5 Ways in which Corporate Culture Affects Performance

Corporate culure maintains a certain behavior and serves as an important foundation for improving employee performance within an organization.

A corporate culture provides the framework on which society and business can grow and prosper
It also maintains a certain "language" and behavior and serves as an important foundation for improving employee performance within an organization
We discuss 5 ways in which corporate culture influences company development and performance

During a conversation with an entrepreneur with a past record of one success (a profitable exit strategy), who was in the midst of starting a new venture, he asked me if an excellent organizational culture would necessarily make his product better?
My answer was no.

Corporate culture does not directly improve the product, nor will it overpower competitors. A startup company clearly needs to have the best minds on board (employees and managers) directing their efforts to make the product (the idea) be the best that it can be in order make the breakthrough. Having said that, a solid organizational culture is the elemental framework that allows a company to grow properly and healthily, and to remain a comfortable and pleasant place to work – it retains the desired “language” and behavior in the company and serves as a good backbone for improving employee performance and mood.
So while it is not directly influential, it is still important to note that all of the above may have an indirect effect on company growth and product development, sometimes significantly so.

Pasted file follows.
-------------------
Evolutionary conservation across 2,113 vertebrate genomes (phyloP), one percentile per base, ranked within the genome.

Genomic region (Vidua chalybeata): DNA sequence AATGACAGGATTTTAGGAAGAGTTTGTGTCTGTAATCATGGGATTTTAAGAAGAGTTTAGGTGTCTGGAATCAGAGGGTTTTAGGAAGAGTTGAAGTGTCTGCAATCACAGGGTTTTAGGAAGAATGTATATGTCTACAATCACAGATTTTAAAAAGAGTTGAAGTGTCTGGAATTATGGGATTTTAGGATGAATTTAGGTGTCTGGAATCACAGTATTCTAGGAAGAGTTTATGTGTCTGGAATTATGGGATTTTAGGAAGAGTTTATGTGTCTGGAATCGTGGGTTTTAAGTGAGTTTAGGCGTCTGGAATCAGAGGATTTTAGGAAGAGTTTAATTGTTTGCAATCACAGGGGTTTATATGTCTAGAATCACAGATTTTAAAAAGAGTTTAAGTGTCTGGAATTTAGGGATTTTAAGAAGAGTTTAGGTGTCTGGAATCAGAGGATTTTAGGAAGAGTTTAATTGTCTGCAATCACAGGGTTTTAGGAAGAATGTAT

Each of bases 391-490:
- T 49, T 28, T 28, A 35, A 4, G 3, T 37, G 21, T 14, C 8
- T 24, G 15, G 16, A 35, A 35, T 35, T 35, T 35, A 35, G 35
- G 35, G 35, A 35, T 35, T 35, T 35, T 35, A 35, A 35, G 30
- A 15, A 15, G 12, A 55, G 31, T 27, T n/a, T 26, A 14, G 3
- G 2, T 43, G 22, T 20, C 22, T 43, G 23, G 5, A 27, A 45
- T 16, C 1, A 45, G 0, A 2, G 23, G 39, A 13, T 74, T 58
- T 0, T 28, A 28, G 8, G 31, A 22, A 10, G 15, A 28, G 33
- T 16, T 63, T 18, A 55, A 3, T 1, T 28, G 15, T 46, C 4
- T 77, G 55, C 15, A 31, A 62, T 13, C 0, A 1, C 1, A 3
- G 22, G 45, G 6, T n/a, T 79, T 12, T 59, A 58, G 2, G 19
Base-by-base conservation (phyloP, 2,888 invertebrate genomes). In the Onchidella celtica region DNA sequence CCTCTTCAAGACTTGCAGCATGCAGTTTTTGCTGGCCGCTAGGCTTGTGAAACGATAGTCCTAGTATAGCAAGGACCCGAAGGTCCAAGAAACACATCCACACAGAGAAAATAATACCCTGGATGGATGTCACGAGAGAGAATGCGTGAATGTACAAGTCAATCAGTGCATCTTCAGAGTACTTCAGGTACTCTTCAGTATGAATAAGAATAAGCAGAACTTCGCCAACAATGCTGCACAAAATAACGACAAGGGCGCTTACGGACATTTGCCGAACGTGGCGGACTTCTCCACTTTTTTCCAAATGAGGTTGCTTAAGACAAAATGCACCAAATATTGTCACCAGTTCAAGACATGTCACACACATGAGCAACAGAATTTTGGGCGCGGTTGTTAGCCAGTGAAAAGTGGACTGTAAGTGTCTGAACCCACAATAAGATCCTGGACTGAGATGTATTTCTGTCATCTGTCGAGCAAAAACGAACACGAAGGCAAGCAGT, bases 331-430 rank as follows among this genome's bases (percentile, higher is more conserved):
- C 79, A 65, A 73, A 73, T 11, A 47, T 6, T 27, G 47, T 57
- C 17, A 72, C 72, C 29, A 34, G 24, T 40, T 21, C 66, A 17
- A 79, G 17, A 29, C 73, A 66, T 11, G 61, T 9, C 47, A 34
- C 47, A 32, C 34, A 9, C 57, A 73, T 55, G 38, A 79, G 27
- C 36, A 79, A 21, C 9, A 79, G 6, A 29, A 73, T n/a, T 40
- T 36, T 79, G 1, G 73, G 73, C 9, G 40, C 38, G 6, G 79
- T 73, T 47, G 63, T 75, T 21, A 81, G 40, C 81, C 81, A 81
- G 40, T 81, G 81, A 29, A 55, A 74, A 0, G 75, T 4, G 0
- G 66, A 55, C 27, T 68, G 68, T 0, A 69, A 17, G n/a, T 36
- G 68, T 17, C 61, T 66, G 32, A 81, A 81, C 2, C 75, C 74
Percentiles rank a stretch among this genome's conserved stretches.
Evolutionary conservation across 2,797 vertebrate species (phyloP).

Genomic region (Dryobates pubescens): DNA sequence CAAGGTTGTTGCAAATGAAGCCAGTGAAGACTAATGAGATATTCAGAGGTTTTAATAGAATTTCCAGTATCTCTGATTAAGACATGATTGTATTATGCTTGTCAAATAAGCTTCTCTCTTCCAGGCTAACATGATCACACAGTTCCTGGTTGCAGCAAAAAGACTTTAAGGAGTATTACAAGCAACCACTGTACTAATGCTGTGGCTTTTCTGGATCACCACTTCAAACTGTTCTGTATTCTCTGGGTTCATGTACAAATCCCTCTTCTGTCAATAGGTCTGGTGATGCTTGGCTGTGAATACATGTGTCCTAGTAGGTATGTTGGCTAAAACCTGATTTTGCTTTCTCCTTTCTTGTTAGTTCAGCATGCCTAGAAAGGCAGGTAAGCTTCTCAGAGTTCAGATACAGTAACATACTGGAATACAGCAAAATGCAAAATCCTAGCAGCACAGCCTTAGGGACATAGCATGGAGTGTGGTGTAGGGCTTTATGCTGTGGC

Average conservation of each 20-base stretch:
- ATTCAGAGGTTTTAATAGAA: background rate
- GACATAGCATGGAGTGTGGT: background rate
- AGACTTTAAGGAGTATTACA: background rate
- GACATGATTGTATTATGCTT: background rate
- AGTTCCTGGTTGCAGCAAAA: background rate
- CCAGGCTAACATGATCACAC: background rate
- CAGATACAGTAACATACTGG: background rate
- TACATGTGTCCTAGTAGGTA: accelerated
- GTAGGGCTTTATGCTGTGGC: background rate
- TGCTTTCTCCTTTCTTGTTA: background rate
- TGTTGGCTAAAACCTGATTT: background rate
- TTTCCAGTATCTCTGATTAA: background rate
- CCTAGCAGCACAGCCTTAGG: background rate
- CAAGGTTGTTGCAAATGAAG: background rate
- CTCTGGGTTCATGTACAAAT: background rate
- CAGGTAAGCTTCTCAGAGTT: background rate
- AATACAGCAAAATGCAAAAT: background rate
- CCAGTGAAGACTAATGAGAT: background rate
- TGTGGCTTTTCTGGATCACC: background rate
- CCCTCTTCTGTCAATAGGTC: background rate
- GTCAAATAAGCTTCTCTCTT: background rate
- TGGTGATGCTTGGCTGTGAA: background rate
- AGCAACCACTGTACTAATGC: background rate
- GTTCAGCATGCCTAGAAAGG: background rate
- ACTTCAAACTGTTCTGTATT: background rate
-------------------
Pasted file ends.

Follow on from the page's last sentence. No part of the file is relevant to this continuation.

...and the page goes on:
What are the most important effects of corporate culture?


Communication and processes of learning and improvement

A positive corporate culture provides a platform for fruitful and educational discourse, thus strengthening cooperation and collaborative thinking. Organizations whose managers emphasize a discourse of guilt and blame (as opposed to a discourse of solutions), will find it hard to develop a culture of positive, empowering communication, which is the foundation for innovation and creation. Accordingly, a negative work environment may cause the employees to develop a tendency to keep their thoughts to themselves, reduce their interactions, and hide their failures. For this reason, it’s important to create a corporate culture that will facilitate open communication, sharing of knowledge, and collaborative thinking. These will serve as a springboard for creativity, growth, and enterprise.

A sense of connection and belonging 

When the codes of language and behavior are clear to all involved, the organizational workday becomes more pleasant and comfortable. It’s important to remember that, unlike past generations, economic and employment security are no longer the decisive factors of importance for employee retention. Today, amongst the most important criteria prioritized by both employers and employees are values such as fulfillment and satisfaction. Therefore, it is imperative for the organization to have a pleasant and congenial atmosphere, which creates a sense of belonging and “connectedness” at work, while also reducing burnout and inspiring the employees to come to work with a smile.